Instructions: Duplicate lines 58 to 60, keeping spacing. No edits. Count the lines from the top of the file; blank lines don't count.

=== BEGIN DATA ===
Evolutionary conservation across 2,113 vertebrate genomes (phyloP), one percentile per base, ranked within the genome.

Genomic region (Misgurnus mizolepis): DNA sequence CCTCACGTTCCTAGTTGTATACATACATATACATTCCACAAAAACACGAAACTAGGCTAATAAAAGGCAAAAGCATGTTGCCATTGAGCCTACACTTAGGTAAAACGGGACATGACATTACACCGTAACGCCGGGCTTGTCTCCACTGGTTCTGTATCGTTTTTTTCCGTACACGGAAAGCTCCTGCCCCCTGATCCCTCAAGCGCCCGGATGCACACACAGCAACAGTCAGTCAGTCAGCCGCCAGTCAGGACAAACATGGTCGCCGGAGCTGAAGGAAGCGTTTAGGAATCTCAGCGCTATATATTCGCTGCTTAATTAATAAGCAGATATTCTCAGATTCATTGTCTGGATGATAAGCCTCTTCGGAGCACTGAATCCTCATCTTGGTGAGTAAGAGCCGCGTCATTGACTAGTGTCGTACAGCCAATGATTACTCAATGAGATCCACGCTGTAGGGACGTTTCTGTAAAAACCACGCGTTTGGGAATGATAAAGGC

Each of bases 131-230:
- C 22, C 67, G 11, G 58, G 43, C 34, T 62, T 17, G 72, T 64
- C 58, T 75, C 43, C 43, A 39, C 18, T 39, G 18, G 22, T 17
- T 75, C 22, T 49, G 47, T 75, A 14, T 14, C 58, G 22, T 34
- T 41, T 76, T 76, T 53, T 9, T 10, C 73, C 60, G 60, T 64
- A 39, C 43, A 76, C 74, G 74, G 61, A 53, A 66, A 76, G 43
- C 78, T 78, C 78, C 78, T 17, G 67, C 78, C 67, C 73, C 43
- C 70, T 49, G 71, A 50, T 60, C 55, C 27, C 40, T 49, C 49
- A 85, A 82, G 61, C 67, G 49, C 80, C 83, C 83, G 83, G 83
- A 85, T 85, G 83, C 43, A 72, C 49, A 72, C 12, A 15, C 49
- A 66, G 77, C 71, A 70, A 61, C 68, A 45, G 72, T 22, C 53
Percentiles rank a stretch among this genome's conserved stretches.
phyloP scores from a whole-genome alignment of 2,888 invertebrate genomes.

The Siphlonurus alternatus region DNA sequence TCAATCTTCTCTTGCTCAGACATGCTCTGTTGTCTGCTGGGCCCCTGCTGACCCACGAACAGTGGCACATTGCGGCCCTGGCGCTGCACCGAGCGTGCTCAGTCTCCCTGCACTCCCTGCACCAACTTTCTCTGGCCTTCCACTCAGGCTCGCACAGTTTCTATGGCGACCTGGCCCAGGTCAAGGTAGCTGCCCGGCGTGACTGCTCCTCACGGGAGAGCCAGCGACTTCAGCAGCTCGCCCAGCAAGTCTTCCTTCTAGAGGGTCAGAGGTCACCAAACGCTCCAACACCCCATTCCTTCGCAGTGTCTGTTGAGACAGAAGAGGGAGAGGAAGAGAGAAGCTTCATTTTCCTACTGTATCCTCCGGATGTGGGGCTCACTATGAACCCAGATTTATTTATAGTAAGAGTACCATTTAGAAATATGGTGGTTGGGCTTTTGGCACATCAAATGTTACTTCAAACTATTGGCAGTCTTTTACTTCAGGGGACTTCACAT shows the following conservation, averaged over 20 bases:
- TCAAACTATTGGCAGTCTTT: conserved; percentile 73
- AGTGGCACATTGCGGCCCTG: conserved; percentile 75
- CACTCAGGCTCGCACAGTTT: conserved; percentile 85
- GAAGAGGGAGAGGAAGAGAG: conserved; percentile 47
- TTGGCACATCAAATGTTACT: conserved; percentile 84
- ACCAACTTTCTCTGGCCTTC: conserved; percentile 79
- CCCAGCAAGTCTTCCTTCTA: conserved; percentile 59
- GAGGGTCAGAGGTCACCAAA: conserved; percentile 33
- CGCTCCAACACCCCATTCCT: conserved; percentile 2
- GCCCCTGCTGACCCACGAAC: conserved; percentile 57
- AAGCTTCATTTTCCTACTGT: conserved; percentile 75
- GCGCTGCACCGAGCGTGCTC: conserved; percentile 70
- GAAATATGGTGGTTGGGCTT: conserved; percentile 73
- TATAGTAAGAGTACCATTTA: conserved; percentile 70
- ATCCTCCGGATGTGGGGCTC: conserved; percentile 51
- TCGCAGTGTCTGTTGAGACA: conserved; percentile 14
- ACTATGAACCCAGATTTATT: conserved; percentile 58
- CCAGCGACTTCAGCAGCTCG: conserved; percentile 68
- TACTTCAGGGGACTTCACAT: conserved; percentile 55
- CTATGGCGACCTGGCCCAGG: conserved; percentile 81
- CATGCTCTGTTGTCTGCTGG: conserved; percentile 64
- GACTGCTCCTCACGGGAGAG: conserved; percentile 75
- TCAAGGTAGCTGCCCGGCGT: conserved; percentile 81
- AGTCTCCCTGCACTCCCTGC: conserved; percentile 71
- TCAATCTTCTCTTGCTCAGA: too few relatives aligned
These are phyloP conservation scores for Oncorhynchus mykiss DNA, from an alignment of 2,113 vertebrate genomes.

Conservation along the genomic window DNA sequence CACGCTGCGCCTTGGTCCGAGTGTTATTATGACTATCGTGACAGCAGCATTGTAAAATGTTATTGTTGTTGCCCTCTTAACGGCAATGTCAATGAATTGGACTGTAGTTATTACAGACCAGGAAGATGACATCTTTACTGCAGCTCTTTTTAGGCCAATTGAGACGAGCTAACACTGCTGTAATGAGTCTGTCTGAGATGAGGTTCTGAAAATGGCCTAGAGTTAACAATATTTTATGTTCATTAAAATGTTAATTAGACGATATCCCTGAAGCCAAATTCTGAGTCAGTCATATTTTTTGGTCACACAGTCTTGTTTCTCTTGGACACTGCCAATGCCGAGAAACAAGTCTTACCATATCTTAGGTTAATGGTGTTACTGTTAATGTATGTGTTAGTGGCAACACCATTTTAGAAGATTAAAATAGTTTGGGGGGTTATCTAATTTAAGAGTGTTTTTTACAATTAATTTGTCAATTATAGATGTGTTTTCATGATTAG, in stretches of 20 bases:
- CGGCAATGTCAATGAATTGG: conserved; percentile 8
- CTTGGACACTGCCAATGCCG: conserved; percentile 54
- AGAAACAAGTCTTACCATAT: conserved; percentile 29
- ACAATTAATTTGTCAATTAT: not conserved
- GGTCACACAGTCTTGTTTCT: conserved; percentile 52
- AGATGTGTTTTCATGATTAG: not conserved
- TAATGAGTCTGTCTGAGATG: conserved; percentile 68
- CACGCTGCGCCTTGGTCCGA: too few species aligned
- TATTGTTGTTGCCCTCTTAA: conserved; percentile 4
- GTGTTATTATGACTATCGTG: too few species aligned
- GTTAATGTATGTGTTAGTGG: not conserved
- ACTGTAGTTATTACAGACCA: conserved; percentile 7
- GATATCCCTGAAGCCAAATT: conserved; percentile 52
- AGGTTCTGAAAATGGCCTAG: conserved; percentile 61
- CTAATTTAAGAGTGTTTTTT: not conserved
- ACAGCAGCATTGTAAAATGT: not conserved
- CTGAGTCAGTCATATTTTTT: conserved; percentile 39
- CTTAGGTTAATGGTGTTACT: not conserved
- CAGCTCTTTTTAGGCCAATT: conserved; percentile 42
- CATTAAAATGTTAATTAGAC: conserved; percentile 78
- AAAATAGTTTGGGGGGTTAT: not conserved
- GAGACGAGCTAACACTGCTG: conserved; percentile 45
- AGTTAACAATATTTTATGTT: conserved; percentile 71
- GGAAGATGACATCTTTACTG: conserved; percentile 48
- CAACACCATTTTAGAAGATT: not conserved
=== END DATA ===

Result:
- CTAATTTAAGAGTGTTTTTT: not conserved
- ACAGCAGCATTGTAAAATGT: not conserved
- CTGAGTCAGTCATATTTTTT: conserved; percentile 39